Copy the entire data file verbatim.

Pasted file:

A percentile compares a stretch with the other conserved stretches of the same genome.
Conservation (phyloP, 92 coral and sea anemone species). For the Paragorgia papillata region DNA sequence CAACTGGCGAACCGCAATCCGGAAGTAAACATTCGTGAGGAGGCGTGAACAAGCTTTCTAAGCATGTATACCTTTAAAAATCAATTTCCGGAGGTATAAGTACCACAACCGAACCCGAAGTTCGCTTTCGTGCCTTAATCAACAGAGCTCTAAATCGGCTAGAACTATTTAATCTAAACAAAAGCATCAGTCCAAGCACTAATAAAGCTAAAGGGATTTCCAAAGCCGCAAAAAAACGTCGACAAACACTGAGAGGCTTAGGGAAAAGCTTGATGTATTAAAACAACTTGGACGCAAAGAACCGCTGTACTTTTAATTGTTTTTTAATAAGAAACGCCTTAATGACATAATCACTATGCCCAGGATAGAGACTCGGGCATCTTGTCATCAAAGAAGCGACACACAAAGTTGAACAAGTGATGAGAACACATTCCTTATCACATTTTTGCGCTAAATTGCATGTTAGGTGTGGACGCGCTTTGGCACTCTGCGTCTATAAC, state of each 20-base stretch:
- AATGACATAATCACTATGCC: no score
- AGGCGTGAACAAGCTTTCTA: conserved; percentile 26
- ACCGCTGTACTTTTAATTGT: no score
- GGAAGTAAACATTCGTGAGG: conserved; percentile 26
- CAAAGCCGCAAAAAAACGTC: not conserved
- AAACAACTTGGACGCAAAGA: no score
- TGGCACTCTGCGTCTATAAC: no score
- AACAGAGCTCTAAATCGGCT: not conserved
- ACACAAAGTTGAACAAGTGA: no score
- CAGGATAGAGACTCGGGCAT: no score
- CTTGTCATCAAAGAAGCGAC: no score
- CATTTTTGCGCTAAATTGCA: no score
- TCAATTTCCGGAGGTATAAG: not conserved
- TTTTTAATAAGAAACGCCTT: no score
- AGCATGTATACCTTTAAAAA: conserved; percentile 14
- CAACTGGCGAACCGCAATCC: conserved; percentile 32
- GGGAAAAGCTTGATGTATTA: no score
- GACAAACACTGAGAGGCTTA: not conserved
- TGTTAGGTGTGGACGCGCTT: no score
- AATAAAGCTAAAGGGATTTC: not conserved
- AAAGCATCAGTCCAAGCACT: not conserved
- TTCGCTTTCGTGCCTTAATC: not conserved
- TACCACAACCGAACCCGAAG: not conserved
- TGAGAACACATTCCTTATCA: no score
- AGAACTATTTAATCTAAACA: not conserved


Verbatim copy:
A percentile compares a stretch with the other conserved stretches of the same genome.
Conservation (phyloP, 92 coral and sea anemone species). For the Paragorgia papillata region DNA sequence CAACTGGCGAACCGCAATCCGGAAGTAAACATTCGTGAGGAGGCGTGAACAAGCTTTCTAAGCATGTATACCTTTAAAAATCAATTTCCGGAGGTATAAGTACCACAACCGAACCCGAAGTTCGCTTTCGTGCCTTAATCAACAGAGCTCTAAATCGGCTAGAACTATTTAATCTAAACAAAAGCATCAGTCCAAGCACTAATAAAGCTAAAGGGATTTCCAAAGCCGCAAAAAAACGTCGACAAACACTGAGAGGCTTAGGGAAAAGCTTGATGTATTAAAACAACTTGGACGCAAAGAACCGCTGTACTTTTAATTGTTTTTTAATAAGAAACGCCTTAATGACATAATCACTATGCCCAGGATAGAGACTCGGGCATCTTGTCATCAAAGAAGCGACACACAAAGTTGAACAAGTGATGAGAACACATTCCTTATCACATTTTTGCGCTAAATTGCATGTTAGGTGTGGACGCGCTTTGGCACTCTGCGTCTATAAC, state of each 20-base stretch:
- AATGACATAATCACTATGCC: no score
- AGGCGTGAACAAGCTTTCTA: conserved; percentile 26
- ACCGCTGTACTTTTAATTGT: no score
- GGAAGTAAACATTCGTGAGG: conserved; percentile 26
- CAAAGCCGCAAAAAAACGTC: not conserved
- AAACAACTTGGACGCAAAGA: no score
- TGGCACTCTGCGTCTATAAC: no score
- AACAGAGCTCTAAATCGGCT: not conserved
- ACACAAAGTTGAACAAGTGA: no score
- CAGGATAGAGACTCGGGCAT: no score
- CTTGTCATCAAAGAAGCGAC: no score
- CATTTTTGCGCTAAATTGCA: no score
- TCAATTTCCGGAGGTATAAG: not conserved
- TTTTTAATAAGAAACGCCTT: no score
- AGCATGTATACCTTTAAAAA: conserved; percentile 14
- CAACTGGCGAACCGCAATCC: conserved; percentile 32
- GGGAAAAGCTTGATGTATTA: no score
- GACAAACACTGAGAGGCTTA: not conserved
- TGTTAGGTGTGGACGCGCTT: no score
- AATAAAGCTAAAGGGATTTC: not conserved
- AAAGCATCAGTCCAAGCACT: not conserved
- TTCGCTTTCGTGCCTTAATC: not conserved
- TACCACAACCGAACCCGAAG: not conserved
- TGAGAACACATTCCTTATCA: no score
- AGAACTATTTAATCTAAACA: not conserved